Let's imagine Churchill promising blood, sweat, toil, and tears to the roars of adoring crowds, but then let's posit that the Germans never came.  Not one bomber. Not one V1 rocket.  Month after month, year after year, the threatened Kraut invasion never makes its lightening way across the English channel nor appears anywhere else.  For how long could the great orator Churchill, by the mere force of threats and promises, keep Britain in a fighting fury?  As another great orator, Dr. King, would say: not long.

Now, apply that to the Global Climate hysteria. If you lack memory of what they promised, go back and read the global warming predictions of the 1980s, the 1990s. Look at the charts. Ponder the confident assertions and measure the specific prognostications. Now recognize the fact that we are well past the date we should have been roasting marshmallows in our refrigerators.  Had the temps risen as was threatened, inexorably, year after year, had the cities flooded and the bears drowned, the revolution would have succeeded. Mankind would have been panicked into anything the scientists asked for.

That The Revolution failed was not a function of the opposition playing dirty, but of reality not cooperating with the manufactured "scientific" consensus***.  So now that their predictions did not come true, Climate Change revolutionaries are reduced to lying about what we see:  Look the ice caps are melting! (they do every spring, then they re-freeze). It's Britain's hottest January ever! (amidst record snow they said we'd never see again).  The oceans are rising! (as they have been for 500 years, and no faster). And when the temperature stopped rising almost 2 decades ago, they simply began to cool the past. That particular scientific fraud is not common knowledge yet, but will one day place climate science in its earned position, right next to eugenics, as that ugly one night stand everyone in a lab coat pretends not to remember.

People rightly laugh at Climate Change because it, not the order it is ostensibly trying to overthrow, has lost credibility. It was not a matter of tactics, but the experience of the very people they were trying to win over. It is literally 65 degrees right now, in the third week of August, in southern Kansas.  The climate may be changing, but this was never in the models or the charts.

Had the Global Warmists been right about reality, they would not have needed a well-planned revolution, just as I suspect the Peak Oilists will not need a well-planned revolution: they merely need to be right about geology and the future will fall into place.  But since the warmists were not right, since rather than being Churchill they were The Boy Who Cried Wolf, they ought to forgive the rest of the world for ignoring their erstwhile revolution.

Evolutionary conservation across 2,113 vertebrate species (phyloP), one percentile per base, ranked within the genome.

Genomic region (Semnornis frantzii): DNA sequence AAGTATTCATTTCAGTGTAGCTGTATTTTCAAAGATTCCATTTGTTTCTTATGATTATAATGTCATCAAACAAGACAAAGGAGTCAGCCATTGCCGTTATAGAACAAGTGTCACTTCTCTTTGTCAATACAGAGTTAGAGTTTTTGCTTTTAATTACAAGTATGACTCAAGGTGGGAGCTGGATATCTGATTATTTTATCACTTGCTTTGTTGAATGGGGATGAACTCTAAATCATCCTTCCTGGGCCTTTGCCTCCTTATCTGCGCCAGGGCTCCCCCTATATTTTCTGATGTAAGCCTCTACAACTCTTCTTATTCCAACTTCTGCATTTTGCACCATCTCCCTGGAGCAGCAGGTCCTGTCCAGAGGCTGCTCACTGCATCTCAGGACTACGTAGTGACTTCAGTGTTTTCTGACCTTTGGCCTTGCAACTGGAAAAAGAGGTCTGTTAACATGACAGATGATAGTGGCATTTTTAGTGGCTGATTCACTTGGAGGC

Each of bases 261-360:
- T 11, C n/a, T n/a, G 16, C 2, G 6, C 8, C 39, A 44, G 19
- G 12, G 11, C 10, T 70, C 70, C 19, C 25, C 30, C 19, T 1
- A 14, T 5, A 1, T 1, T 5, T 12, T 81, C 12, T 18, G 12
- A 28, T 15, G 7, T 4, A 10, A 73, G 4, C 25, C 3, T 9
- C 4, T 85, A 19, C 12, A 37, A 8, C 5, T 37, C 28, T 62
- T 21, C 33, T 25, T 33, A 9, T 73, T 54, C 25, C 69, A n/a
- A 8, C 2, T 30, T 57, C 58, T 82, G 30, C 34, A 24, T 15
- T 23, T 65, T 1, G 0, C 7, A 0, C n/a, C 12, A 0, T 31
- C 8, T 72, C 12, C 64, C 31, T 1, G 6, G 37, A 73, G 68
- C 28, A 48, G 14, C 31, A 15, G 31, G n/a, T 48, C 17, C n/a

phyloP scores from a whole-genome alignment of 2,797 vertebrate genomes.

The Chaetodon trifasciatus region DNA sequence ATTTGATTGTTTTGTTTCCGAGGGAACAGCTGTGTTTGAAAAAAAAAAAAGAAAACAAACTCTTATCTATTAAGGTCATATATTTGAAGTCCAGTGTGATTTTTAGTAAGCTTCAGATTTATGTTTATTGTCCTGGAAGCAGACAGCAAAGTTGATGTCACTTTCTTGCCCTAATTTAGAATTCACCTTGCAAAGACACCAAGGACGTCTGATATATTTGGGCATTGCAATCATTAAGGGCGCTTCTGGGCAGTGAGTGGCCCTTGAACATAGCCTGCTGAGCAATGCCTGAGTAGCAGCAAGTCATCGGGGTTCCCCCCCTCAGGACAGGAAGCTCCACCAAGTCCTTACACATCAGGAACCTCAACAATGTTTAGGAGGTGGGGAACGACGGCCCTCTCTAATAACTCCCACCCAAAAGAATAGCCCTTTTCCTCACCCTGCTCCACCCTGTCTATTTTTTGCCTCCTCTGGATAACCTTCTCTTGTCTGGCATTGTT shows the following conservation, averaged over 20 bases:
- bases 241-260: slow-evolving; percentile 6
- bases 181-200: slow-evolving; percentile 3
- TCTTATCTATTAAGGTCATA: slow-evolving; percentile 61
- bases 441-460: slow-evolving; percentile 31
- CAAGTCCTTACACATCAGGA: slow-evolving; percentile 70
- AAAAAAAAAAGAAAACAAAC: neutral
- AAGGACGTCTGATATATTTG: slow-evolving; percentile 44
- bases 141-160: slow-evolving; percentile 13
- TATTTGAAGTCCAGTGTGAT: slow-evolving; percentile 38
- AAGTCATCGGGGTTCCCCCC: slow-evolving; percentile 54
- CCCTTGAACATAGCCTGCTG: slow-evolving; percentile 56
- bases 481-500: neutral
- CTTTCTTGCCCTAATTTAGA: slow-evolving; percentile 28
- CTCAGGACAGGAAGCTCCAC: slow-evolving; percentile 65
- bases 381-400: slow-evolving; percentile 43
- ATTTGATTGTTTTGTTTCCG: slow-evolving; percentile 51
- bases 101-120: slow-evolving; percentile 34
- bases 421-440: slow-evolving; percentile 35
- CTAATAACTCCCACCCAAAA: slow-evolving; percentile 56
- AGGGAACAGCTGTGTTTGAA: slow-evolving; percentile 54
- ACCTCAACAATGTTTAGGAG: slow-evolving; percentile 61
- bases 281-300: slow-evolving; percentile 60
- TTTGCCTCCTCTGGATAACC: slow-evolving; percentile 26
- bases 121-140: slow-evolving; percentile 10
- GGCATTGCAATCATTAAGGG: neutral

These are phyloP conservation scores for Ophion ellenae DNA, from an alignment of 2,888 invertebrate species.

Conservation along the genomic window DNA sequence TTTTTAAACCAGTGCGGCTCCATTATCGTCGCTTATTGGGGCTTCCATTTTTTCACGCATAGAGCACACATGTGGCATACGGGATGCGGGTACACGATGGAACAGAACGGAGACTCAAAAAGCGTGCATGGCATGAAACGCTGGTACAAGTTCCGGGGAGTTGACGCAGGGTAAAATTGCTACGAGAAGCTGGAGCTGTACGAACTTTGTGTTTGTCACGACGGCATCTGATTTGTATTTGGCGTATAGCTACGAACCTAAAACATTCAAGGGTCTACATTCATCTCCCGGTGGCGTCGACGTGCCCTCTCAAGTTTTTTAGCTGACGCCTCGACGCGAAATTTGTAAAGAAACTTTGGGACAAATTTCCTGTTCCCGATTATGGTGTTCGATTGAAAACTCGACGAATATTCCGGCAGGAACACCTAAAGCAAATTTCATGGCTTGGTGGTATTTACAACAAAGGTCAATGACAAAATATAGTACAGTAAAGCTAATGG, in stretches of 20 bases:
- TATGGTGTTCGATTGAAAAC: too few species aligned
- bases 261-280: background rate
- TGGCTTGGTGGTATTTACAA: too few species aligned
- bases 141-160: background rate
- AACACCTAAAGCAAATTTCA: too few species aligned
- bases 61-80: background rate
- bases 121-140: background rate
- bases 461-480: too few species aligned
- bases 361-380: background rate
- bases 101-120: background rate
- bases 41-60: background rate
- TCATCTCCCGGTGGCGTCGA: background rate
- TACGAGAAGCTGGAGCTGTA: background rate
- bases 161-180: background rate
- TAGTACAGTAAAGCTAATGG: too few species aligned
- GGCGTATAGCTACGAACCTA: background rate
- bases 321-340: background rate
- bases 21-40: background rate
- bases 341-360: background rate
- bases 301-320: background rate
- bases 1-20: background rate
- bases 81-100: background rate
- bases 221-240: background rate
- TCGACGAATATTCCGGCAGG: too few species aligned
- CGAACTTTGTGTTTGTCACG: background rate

* especially for those who may be curious about why I spent much of today mocking one of the heads of #BlackLivesMatter on Twitter.   It's the same reason that those who oppose global carbon taxes should post pictures of Al Gore's mansions at every opportunity. See Alinsky, Rules 4-6.
** One must also realize that Climate Change "solutions" do not make a revolution. Those proposing this and that to fight it ARE the power centers. They ARE the governments, the foundations, the insiders. They are the System. Thus their revolution is not a fight to gain power so much as to centralize that power gained in the past century and a half.
*** I suspect that Climate Change Revolutionaries will never grok even half the damage they did to science by dressing their rain dances up as meteorology.

Wednesday, August 12, 2015

LOL @ her


I told the lovely and gracious Rogue, "Tonight we can salsa together."  She thought we were going dancing.

#winning

An (almost) fruitless endeavor

 Rogue hit the sauce a little early today
So anyway, this year's apple harvest was not off the charts.  It was actually on the chart, represented by that flat line right down near the bottom.  I picked a whole tree last night and received a single 5-gallon bucket of malformed, pockmarked apples for the effort, many of which had moths smugly lounging on them while I was picking. They are not pretty.

Even though the pears are not yet ripe (I was canning already during the second week of August last year) they are similarly anemic. I'm sure it's not just the fire blight, as this year we had very few blackberries or grapes, and no plums to speak of.  And ants ate both the strawberries.

Veggies met expectations, and I have a second planting of potatoes now coming up, along with a second batch of green beans. Herbs did better than I had hoped. But there will be no new jellies this fall* unless we hit a bulk sale on something**.

But I do wonder if the second plantings are even going to get going before the climate weather shuts them down.  61 degrees when I left for work this morning, supposed to be 62 tomorrow. Second week of August. Where is your global warming now?

* Which is really ok. Since last year was such a banner year, I have a couple mixed cases remaining.
** Something not jalapenos.  Of the 7 jars I made last year, I managed to give away one and have 6 remaining. It would need to be a really bad year before those got eaten, I suspect.